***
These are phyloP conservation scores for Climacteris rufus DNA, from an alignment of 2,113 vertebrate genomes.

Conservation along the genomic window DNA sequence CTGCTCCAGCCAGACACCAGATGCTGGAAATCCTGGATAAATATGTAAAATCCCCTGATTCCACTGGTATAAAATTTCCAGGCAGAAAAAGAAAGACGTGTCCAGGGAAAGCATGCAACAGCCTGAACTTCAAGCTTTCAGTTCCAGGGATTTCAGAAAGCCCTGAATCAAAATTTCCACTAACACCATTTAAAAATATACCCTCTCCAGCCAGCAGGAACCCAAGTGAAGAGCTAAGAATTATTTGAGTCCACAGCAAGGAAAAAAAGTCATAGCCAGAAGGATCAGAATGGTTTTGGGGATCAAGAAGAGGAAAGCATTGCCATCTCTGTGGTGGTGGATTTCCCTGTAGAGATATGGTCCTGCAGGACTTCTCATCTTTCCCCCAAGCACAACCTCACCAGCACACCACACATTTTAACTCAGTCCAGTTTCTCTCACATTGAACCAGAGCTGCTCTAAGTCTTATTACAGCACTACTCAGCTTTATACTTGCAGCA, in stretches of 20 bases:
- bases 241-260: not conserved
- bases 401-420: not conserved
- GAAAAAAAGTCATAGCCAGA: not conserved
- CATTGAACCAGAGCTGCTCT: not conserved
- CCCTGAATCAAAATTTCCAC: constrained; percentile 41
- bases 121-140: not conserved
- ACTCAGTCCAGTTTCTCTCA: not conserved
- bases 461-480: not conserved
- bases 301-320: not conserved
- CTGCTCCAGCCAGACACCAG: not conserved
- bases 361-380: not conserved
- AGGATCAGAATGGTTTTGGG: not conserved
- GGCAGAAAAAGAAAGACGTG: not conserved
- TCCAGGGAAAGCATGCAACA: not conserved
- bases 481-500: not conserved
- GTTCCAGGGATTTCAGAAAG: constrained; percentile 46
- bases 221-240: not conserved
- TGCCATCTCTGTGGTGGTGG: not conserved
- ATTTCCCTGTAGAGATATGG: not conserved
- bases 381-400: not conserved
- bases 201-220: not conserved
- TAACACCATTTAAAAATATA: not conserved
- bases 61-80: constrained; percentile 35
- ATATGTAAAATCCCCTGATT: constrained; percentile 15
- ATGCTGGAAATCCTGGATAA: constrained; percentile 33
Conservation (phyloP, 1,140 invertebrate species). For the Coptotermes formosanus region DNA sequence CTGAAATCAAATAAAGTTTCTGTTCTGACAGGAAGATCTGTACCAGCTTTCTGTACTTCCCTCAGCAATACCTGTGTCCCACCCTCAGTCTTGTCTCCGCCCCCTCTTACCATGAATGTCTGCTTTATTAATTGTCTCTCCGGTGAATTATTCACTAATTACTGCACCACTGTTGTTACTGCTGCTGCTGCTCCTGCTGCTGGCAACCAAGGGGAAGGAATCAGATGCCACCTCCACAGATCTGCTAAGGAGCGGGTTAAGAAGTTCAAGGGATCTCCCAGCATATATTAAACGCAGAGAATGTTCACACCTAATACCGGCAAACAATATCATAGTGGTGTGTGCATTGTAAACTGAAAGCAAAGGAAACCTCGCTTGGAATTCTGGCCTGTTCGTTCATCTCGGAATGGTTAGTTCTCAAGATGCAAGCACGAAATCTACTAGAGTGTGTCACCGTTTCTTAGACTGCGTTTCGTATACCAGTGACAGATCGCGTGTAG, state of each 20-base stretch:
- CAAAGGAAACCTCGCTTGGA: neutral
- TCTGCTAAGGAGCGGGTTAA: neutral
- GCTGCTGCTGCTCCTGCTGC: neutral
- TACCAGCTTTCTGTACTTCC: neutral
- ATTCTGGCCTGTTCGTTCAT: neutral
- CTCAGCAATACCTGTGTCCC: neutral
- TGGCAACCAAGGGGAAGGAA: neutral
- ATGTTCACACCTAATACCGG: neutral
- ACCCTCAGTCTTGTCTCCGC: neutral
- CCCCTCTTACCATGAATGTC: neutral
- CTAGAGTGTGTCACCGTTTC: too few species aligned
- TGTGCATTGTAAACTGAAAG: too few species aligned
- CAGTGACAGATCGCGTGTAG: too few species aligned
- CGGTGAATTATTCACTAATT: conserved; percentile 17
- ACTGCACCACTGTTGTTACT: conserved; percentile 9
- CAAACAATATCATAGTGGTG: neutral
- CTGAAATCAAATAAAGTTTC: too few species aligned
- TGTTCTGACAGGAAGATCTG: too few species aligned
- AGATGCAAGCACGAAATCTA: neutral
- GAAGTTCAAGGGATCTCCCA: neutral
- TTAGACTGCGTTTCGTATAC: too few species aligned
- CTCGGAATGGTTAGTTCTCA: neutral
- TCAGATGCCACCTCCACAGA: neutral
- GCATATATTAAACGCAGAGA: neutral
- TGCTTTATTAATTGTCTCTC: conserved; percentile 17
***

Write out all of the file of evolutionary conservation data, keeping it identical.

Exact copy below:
These are phyloP conservation scores for Climacteris rufus DNA, from an alignment of 2,113 vertebrate genomes.

Conservation along the genomic window DNA sequence CTGCTCCAGCCAGACACCAGATGCTGGAAATCCTGGATAAATATGTAAAATCCCCTGATTCCACTGGTATAAAATTTCCAGGCAGAAAAAGAAAGACGTGTCCAGGGAAAGCATGCAACAGCCTGAACTTCAAGCTTTCAGTTCCAGGGATTTCAGAAAGCCCTGAATCAAAATTTCCACTAACACCATTTAAAAATATACCCTCTCCAGCCAGCAGGAACCCAAGTGAAGAGCTAAGAATTATTTGAGTCCACAGCAAGGAAAAAAAGTCATAGCCAGAAGGATCAGAATGGTTTTGGGGATCAAGAAGAGGAAAGCATTGCCATCTCTGTGGTGGTGGATTTCCCTGTAGAGATATGGTCCTGCAGGACTTCTCATCTTTCCCCCAAGCACAACCTCACCAGCACACCACACATTTTAACTCAGTCCAGTTTCTCTCACATTGAACCAGAGCTGCTCTAAGTCTTATTACAGCACTACTCAGCTTTATACTTGCAGCA, in stretches of 20 bases:
- bases 241-260: not conserved
- bases 401-420: not conserved
- GAAAAAAAGTCATAGCCAGA: not conserved
- CATTGAACCAGAGCTGCTCT: not conserved
- CCCTGAATCAAAATTTCCAC: constrained; percentile 41
- bases 121-140: not conserved
- ACTCAGTCCAGTTTCTCTCA: not conserved
- bases 461-480: not conserved
- bases 301-320: not conserved
- CTGCTCCAGCCAGACACCAG: not conserved
- bases 361-380: not conserved
- AGGATCAGAATGGTTTTGGG: not conserved
- GGCAGAAAAAGAAAGACGTG: not conserved
- TCCAGGGAAAGCATGCAACA: not conserved
- bases 481-500: not conserved
- GTTCCAGGGATTTCAGAAAG: constrained; percentile 46
- bases 221-240: not conserved
- TGCCATCTCTGTGGTGGTGG: not conserved
- ATTTCCCTGTAGAGATATGG: not conserved
- bases 381-400: not conserved
- bases 201-220: not conserved
- TAACACCATTTAAAAATATA: not conserved
- bases 61-80: constrained; percentile 35
- ATATGTAAAATCCCCTGATT: constrained; percentile 15
- ATGCTGGAAATCCTGGATAA: constrained; percentile 33
Conservation (phyloP, 1,140 invertebrate species). For the Coptotermes formosanus region DNA sequence CTGAAATCAAATAAAGTTTCTGTTCTGACAGGAAGATCTGTACCAGCTTTCTGTACTTCCCTCAGCAATACCTGTGTCCCACCCTCAGTCTTGTCTCCGCCCCCTCTTACCATGAATGTCTGCTTTATTAATTGTCTCTCCGGTGAATTATTCACTAATTACTGCACCACTGTTGTTACTGCTGCTGCTGCTCCTGCTGCTGGCAACCAAGGGGAAGGAATCAGATGCCACCTCCACAGATCTGCTAAGGAGCGGGTTAAGAAGTTCAAGGGATCTCCCAGCATATATTAAACGCAGAGAATGTTCACACCTAATACCGGCAAACAATATCATAGTGGTGTGTGCATTGTAAACTGAAAGCAAAGGAAACCTCGCTTGGAATTCTGGCCTGTTCGTTCATCTCGGAATGGTTAGTTCTCAAGATGCAAGCACGAAATCTACTAGAGTGTGTCACCGTTTCTTAGACTGCGTTTCGTATACCAGTGACAGATCGCGTGTAG, state of each 20-base stretch:
- CAAAGGAAACCTCGCTTGGA: neutral
- TCTGCTAAGGAGCGGGTTAA: neutral
- GCTGCTGCTGCTCCTGCTGC: neutral
- TACCAGCTTTCTGTACTTCC: neutral
- ATTCTGGCCTGTTCGTTCAT: neutral
- CTCAGCAATACCTGTGTCCC: neutral
- TGGCAACCAAGGGGAAGGAA: neutral
- ATGTTCACACCTAATACCGG: neutral
- ACCCTCAGTCTTGTCTCCGC: neutral
- CCCCTCTTACCATGAATGTC: neutral
- CTAGAGTGTGTCACCGTTTC: too few species aligned
- TGTGCATTGTAAACTGAAAG: too few species aligned
- CAGTGACAGATCGCGTGTAG: too few species aligned
- CGGTGAATTATTCACTAATT: conserved; percentile 17
- ACTGCACCACTGTTGTTACT: conserved; percentile 9
- CAAACAATATCATAGTGGTG: neutral
- CTGAAATCAAATAAAGTTTC: too few species aligned
- TGTTCTGACAGGAAGATCTG: too few species aligned
- AGATGCAAGCACGAAATCTA: neutral
- GAAGTTCAAGGGATCTCCCA: neutral
- TTAGACTGCGTTTCGTATAC: too few species aligned
- CTCGGAATGGTTAGTTCTCA: neutral
- TCAGATGCCACCTCCACAGA: neutral
- GCATATATTAAACGCAGAGA: neutral
- TGCTTTATTAATTGTCTCTC: conserved; percentile 17